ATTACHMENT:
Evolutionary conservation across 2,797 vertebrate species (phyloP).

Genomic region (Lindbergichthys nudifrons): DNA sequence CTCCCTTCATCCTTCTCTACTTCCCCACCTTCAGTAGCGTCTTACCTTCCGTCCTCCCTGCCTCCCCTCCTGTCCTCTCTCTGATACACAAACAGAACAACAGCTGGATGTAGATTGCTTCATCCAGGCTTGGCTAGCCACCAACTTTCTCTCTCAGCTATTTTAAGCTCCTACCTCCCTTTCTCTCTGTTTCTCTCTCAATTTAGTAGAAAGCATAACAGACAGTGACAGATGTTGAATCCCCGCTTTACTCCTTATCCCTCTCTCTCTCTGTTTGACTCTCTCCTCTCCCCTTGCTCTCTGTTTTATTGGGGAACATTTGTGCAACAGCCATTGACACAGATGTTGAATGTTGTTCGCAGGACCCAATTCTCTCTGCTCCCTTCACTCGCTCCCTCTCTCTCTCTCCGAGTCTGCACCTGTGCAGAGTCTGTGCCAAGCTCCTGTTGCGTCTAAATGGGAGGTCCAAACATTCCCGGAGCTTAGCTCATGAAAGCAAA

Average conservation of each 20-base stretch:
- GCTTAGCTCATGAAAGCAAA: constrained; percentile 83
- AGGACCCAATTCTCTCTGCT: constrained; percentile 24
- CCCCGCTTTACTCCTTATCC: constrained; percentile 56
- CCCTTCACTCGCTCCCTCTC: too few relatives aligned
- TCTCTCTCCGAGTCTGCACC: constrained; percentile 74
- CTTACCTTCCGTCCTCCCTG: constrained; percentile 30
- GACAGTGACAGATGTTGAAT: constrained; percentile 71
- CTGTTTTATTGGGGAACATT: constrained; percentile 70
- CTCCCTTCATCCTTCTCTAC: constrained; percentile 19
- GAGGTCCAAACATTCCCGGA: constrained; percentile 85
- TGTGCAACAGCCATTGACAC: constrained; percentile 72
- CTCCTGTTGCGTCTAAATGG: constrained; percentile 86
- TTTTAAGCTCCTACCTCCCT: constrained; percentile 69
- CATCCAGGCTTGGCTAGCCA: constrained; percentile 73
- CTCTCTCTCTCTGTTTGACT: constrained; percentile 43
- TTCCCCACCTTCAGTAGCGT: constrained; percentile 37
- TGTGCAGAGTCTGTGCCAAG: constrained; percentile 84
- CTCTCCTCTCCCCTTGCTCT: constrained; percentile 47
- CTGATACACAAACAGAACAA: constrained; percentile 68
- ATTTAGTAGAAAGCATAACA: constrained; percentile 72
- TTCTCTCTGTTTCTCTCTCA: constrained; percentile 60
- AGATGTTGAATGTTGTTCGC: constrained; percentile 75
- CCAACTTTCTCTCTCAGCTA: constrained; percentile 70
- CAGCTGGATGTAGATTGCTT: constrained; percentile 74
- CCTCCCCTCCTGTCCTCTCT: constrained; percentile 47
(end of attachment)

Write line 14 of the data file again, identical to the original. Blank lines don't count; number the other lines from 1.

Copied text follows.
- TGTGCAACAGCCATTGACAC: constrained; percentile 72